Another shortcoming of "non-extractive" parsing is the necessity to have entire source XML document accessible (obviously offsets are meaningless with no source buffer at hands). That would mean the buffering the whole (possibly huge) XML document in a streaming scenario (e.g. when you read XML from a network stream).

Still that was interesting reading. Indexing of an XML document, how does it sound? Using IndexingXPathNavigator it's possible to index in-memory IXPathNavigable XML store and to select nodes directlty by key values instead of traversing the tree. That works, but there is still lots of room for developement here. What about persistent indexes? What if XslTransform would be able to leverage existing indexes instead of building its own (for xsl:key) on each transformation?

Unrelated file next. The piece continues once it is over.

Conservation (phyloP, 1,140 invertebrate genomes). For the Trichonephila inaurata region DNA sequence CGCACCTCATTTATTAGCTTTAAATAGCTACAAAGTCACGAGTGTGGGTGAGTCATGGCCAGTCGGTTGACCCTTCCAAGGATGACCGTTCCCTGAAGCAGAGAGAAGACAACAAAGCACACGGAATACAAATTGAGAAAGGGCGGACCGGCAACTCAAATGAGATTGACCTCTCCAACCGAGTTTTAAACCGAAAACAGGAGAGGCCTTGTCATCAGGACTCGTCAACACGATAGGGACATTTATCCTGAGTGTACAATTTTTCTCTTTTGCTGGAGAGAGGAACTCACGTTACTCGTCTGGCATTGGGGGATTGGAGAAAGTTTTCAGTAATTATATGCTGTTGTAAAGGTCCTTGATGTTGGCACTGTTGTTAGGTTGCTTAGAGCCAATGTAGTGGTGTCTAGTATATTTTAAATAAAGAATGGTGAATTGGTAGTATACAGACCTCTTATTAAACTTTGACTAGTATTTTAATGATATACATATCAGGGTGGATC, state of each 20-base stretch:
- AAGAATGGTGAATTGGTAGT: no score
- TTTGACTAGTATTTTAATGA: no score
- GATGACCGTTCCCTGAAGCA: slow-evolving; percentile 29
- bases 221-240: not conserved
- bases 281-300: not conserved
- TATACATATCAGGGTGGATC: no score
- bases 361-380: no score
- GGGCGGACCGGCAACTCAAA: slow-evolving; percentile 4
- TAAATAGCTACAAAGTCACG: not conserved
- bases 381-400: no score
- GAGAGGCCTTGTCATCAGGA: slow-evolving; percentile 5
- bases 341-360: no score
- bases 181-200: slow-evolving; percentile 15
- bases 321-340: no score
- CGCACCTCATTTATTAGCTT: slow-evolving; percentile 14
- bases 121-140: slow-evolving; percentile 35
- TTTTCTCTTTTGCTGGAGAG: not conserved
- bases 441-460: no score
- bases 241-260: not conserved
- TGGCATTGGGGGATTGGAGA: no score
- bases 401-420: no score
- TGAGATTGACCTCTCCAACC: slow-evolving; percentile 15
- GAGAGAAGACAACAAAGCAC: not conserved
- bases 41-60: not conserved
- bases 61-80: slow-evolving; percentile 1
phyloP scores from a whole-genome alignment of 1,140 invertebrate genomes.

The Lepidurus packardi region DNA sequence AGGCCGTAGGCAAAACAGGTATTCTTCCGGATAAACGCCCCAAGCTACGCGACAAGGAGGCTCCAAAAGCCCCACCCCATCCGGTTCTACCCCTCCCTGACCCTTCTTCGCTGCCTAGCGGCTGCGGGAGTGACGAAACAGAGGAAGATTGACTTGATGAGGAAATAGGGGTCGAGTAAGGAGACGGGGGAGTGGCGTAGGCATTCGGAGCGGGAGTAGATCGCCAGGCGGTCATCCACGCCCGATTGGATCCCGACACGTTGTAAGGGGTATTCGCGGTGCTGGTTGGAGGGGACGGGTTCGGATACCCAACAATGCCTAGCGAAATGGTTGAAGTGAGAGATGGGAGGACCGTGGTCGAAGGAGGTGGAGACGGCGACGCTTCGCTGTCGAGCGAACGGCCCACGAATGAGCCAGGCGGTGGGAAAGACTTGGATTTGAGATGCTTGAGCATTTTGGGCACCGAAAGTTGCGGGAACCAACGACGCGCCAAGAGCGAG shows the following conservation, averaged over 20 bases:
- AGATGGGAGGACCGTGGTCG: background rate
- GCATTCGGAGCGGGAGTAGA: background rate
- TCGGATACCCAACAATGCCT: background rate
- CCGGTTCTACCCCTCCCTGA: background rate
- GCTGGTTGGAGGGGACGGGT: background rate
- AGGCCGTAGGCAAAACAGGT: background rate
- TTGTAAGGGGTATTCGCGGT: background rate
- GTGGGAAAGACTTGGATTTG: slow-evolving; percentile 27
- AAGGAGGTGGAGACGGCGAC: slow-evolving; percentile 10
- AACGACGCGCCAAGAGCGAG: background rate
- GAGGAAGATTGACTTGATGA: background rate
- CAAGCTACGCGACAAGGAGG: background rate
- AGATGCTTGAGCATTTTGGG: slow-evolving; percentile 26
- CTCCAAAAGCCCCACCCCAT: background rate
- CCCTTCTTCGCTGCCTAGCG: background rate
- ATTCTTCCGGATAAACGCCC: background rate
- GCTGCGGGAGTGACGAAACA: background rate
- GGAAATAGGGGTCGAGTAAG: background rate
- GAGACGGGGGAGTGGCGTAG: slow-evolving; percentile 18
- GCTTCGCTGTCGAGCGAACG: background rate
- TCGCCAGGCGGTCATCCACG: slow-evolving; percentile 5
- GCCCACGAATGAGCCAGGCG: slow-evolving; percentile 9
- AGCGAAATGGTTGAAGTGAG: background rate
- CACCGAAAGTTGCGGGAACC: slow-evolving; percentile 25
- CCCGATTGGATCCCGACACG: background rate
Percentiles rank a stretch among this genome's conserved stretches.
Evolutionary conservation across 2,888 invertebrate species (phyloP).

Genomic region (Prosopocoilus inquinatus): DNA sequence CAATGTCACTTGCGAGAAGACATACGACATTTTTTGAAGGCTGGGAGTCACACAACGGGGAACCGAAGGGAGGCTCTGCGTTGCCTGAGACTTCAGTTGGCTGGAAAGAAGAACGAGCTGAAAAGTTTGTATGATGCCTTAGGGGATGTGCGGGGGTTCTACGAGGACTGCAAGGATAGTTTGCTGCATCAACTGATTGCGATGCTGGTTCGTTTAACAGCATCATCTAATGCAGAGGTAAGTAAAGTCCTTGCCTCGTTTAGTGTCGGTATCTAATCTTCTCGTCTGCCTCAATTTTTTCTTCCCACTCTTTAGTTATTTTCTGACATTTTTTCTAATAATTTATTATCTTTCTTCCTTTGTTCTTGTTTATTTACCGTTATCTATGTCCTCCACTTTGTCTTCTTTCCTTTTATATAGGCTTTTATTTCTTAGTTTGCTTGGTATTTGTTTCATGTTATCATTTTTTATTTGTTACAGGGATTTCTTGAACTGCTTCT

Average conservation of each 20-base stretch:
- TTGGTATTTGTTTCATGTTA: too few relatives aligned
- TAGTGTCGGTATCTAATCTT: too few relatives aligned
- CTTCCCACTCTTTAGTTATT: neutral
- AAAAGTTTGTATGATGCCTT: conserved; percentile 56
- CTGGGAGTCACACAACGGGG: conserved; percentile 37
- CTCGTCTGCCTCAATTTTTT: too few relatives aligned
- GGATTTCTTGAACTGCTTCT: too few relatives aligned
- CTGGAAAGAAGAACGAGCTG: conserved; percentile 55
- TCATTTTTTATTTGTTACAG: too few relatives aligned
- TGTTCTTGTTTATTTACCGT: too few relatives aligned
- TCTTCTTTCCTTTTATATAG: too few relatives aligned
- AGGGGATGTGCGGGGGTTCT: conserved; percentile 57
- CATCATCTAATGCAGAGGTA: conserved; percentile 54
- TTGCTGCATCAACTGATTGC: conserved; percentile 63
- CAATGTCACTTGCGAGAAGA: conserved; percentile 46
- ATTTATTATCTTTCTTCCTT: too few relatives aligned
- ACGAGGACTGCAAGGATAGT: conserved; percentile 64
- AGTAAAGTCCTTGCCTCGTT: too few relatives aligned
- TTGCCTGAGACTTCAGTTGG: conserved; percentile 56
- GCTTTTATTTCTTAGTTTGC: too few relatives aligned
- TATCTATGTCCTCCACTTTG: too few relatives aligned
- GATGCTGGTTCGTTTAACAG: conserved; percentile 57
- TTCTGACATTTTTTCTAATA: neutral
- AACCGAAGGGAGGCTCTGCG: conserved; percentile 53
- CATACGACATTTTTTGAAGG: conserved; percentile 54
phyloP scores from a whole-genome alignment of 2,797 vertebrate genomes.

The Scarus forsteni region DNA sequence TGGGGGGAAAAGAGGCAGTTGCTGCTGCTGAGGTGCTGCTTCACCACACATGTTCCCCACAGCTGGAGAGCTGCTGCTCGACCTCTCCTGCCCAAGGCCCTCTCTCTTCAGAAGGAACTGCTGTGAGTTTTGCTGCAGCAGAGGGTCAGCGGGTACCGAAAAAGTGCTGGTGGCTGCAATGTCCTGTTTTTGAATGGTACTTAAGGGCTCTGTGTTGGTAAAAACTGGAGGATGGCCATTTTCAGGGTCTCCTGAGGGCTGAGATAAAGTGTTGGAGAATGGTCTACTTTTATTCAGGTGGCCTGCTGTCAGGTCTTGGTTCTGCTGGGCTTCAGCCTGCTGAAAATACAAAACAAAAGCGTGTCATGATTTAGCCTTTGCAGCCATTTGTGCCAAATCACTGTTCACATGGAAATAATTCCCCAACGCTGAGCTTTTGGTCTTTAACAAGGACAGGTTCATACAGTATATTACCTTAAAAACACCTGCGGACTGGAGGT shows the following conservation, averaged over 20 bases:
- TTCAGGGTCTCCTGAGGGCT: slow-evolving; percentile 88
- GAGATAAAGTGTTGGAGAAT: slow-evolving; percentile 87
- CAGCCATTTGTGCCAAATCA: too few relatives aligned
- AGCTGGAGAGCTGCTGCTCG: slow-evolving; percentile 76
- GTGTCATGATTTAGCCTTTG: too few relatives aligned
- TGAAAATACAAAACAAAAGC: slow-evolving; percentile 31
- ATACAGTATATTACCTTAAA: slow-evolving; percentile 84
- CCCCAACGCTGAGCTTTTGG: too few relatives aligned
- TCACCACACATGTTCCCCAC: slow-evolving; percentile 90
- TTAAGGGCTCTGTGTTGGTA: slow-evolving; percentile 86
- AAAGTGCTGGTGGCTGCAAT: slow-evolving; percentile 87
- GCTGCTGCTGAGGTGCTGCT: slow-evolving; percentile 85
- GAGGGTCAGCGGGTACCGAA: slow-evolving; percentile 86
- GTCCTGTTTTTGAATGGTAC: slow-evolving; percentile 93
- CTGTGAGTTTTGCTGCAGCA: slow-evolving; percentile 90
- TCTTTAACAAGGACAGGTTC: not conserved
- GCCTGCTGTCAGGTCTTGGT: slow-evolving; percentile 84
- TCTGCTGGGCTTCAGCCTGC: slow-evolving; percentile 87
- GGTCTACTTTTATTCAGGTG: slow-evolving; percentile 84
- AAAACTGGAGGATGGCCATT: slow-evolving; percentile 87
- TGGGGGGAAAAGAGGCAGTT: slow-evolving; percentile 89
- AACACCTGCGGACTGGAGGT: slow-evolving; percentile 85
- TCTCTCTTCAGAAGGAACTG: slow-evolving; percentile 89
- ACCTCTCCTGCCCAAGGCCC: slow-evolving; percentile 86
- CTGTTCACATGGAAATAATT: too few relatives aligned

Say you've got a DataSet and you want to save its data as XML. DataSet.WriteXml() method does it perfectly well. But what if you need saved XML to have a reference to an XSLT stylesheet - xml-stylesheet processing instruction, such as <?xml-stylesheet type="text/xsl" href="foo.xsl"?> ? Of course you can load saved XML into XmlDocument, add the PI and then save it back, but don't you remember Jan Gray's Performance Pledge we took:

"I promise I will not ship slow code. Speed is a feature I care about. Every day I will pay attention to the performance of my code. I will regularly and methodically measure its speed and size. I will learn, build, or buy the tools I need to do this. It's my responsibility."
Come on, forget about XmlDocument. Think about perf and don't be lazy to look for a performance-oriented solution in the first place. Here is one simple streaming solution to the problem - small customized XmlWriter, which adds the PI on the fly during XML writing.

RSS makes its way. TechNet's security team announced the first version of an RSS feed for its security bulletins: Microsoft Security Bulletin RSS Feed.

Reading wonderful "Chapter 9 - Improving XML Performance":